Automated install of Fedora 18 ARM on a Samsung Google Chromebook

Posted: March 31st, 2013 | Author: | Filed under: Fedora | Tags: , , , , , | 23 Comments »

Back in November last year, I wrote about running Fedora 17 ARM on a Samsung Google Chromebook, via an external SD card. With Fedora 18 now out, I thought it time to try again, this time replacing ChromeOS entirely, installing Fedora 18 ARM to the 16GB internal flash device. Igor Mammedov of the Red Hat KVM team, has previously written a script for automating the install of Fedora 17 onto the internal flash device, including the setup of chained bootloader with nv-uboot. I decided to take his start, update it to Fedora 18 and then extend its capabilities.

If you don’t want to read about what the script does, skip to the end

ChromeOS bootloader

The Samsung ARM Chromebook bootloader is a fork of u-boot. The bootloader is setup todo “SecureBoot” of Google ChromeOS images only by default. There is no provision for providing your own verification keys to the bootloader, so the only way to run non-ChromeOS images is to switch to “Developer Mode” and sign kernels using the developer keys. The result is that while you can run non-ChromeOS operating systems, they’ll always be a second class citizen – since the developer keys are publically available, in developer mode, it’ll happily boot anyone’s (potentially backdoored) kernels. You’re also stuck with an annoying 30 second sleep in the bootloader splash screen which you can only get around by pressing ‘Ctrl-D’ on every startup. The bootloader is also locked down, so you can’t get access to the normal u-boot console – if you want to change the kernel args you need to re-generate the kernel image, which is not so much fun when troubleshooting boot problems with new kernels.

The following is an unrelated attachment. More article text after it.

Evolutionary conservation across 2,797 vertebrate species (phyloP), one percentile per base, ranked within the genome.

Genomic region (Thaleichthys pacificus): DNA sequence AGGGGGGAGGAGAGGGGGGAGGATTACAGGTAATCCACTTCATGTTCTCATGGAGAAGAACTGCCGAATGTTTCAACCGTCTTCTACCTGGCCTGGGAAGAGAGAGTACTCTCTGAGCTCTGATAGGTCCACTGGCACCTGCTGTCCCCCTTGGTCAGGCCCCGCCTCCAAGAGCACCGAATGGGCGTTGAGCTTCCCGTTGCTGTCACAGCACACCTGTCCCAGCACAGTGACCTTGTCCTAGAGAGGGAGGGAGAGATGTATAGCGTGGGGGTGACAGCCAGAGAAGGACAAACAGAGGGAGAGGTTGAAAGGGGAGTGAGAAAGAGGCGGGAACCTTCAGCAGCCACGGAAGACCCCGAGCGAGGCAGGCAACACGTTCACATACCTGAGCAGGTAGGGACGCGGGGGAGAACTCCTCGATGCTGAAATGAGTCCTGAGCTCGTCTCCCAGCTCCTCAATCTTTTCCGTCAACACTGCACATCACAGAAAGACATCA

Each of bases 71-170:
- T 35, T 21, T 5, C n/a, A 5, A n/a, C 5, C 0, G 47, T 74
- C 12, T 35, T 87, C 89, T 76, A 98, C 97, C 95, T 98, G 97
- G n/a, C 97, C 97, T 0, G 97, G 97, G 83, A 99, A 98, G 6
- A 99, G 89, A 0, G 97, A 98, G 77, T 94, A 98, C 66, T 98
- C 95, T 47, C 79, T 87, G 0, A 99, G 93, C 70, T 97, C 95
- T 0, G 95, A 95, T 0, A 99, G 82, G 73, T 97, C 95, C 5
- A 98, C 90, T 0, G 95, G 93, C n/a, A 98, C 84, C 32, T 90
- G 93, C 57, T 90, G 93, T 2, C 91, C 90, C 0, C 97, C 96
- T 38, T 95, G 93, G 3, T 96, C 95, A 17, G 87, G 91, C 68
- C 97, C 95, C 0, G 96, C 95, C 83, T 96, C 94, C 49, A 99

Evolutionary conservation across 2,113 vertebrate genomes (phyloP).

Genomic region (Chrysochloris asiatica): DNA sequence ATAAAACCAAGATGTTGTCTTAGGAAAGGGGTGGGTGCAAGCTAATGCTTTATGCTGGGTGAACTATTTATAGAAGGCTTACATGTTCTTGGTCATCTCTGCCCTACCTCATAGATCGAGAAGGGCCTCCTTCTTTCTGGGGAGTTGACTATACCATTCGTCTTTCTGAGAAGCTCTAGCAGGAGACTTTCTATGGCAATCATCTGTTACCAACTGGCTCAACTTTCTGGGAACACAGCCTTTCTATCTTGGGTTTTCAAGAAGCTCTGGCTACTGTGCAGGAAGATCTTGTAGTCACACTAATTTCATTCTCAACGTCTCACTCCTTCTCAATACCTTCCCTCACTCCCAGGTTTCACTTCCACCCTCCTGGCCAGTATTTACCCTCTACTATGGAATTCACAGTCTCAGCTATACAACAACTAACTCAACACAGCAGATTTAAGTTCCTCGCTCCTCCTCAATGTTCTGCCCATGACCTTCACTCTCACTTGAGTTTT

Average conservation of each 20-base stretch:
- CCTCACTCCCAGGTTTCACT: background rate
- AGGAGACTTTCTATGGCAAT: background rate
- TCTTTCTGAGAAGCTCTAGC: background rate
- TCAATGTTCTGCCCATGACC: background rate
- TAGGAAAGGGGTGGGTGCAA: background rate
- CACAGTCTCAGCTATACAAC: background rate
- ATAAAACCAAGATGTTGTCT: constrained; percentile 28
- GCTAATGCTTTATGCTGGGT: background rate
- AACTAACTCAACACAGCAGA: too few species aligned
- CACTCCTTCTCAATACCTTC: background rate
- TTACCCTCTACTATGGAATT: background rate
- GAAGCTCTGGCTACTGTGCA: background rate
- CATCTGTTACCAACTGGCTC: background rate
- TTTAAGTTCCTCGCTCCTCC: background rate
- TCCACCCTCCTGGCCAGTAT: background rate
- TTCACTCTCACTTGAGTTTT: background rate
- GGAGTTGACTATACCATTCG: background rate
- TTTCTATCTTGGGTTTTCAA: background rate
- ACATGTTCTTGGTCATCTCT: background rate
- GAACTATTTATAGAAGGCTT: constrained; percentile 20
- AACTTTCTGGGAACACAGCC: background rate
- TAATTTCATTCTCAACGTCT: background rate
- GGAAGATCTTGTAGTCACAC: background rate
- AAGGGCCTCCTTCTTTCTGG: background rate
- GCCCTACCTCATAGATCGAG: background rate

The Chromebook bootloader can’t be (easily) replaced since the flash it is stored in is set read-only. I’ve seen hints in Google+ that you can get around this by opening up the case and working some magic with a soldering iron to set the flash writable again, but I don’t fancy going down that route.

It is, however, possible to setup a chained bootloader, so that the built-in uboot will first boot nv-uboot, which is a variant of the bootloader that has the console enabled and boots any kernel without requiring them to be signed. We still have the annoying 30 second sleep at boot time, and we still can’t do secure boot of our Fedora install, but we at least get an interactive boot console for troubleshooting which is important for me.

ChromeOS Partition Layout

Before continuing it is helpful to understand how ChromeOS partitions the internal flash. It uses GPT rather than MBR, and sets up 12 partitions, though 4 of these (ROOT-C, KERB-C, reserved, reserved) are completely unused and 2 are effectively empty (OEM, RWFW) on my system.

# Device            Label      Offset    Length     Size
# /dev/mmcblk0p1  - STATE        282624  11036672   10 GB